Xuemei Zhao, Principal Scientist Merck Research Laboratories
Alzheimer’s disease (AD) is the most common form of dementia and it is increasingly prevalent in people over 65 years old. In developed countries, AD places a tremendous burden on individuals and society. To date, the cause and progression of the disease are not fully understood. Although symptomatic therapy has been approved, there is no agent available to stop or reverse the disease. Many therapeutic candidates are in development with some showing promising results. Clinical diagnosis of AD relies on characteristic neurological and neuropsychological features. A definite diagnosis of AD, however, can only be made by examining the neuropathological hallmarks of the disease, amyloid plaques and neurofibrillary tangles, at autopsy. Therefore, biomarkers that aid in the diagnosis of AD would have great value in the development of AD therapeutics and clinical practice.
Protein markers in cerebrospinal fluid (CSF) and neuroimaging markers have been shown to contribute to the diagnosis of AD. CSF protein biomarkers include total tau, phosphorylated tau, and the 42 amino acid form of amyloid-b (Ab42). Some recently developed positron emission tomography (PET) agents for amyloid deposition imaging are the 11C Pittsburgh Compound B (11C-PIB) and newer, FDA-approved amyloid imaging agents such as Amyvid and Flutemetamol. Other AD imaging modalities are atrophy on structural magnetic resonance imaging (MRI), and hypometabolism on [18F]fluorodeoxyglucose (FDG) PET. The validity of these biomarkers of amyloid plaque deposition and neurodegeneration owing to AD is supported by autopsy correlation studies. Implementation of these markers in the clinic, however, is not ideal in that CSF collection by lumbar puncture is a relatively invasive procedure and PET/MRI measurements are expensive, facility restricted, and may be further limited by personal conditions such as pacemakers. Therefore, identification of robust biomarkers in an easily accessible body fluid would aid in the early detection of the disease and facilitate development of disease-modifying agents.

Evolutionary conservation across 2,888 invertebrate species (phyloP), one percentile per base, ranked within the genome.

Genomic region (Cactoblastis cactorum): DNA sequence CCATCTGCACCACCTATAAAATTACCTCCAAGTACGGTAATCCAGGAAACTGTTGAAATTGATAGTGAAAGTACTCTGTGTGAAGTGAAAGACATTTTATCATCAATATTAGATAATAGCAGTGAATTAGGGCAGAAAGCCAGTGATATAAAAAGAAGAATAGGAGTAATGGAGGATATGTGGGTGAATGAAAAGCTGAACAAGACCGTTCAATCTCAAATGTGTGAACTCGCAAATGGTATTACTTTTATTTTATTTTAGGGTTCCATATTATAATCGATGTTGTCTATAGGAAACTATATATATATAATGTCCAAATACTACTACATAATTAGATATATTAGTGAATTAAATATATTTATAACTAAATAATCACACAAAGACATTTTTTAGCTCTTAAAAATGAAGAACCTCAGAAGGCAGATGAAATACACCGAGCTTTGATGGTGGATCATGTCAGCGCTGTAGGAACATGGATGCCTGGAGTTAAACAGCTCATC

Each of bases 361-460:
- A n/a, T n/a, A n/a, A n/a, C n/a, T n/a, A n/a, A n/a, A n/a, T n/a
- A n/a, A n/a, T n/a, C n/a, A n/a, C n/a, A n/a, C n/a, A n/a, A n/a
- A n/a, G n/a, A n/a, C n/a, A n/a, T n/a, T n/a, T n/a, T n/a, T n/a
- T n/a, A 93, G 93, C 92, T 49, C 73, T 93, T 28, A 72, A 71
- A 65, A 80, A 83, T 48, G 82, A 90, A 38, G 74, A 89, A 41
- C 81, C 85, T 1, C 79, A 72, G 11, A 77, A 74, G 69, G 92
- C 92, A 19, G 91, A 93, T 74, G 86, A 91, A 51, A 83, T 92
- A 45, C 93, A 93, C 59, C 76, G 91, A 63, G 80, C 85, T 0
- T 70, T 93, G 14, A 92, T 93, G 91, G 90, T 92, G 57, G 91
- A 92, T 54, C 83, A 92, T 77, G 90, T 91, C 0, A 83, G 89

We performed two independent studies, discovery and validation, to identify AD markers by profiling proteins in human plasma using the aptamer-based SOMAscanTM technology. Specifically, we aimed to identify markers with better performance than the best-performing CSF markers, tau and Ab42, to discriminate AD from non-demented controls. We constructed a 5-protein classifier in the discovery study and demonstrated that the plasma protein classifier allowed the prediction of AD with 100.0% sensitivity, 80.0% specificity, and 90.0% accuracy in an independent validation study, matching or outperforming CSF tau and Ab42. Individual-matched plasma and CSF samples were obtained at the same visit, allowing direct comparison of diagnostic performance between the plasma protein classifier and CSF protein biomarkers. Moreover, the classifier also correctly predicted mild cognitive impairment (MCI), an early pre-dementia state of the disease, with 96.7% sensitivity, 80.0% specificity, and 92.5% accuracy. These studies demonstrate that plasma proteins could be used effectively and accurately to contribute to the clinical diagnosis of AD. Although additional and more diverse cohorts are needed for further validation of the robustness, including the support of post mortem diagnosis, the 5-protein classifier appears to be a promising blood test to contribute diagnosis of AD.
Learn more about Xuemei's work in identifying Alzheimer's disease.
You can hear more from Xuemei at this year's Bioassay and Bioanalytical Method Development event. Join us October 20-22 in Boston, MA. Download the agenda here to see what else is on tap.
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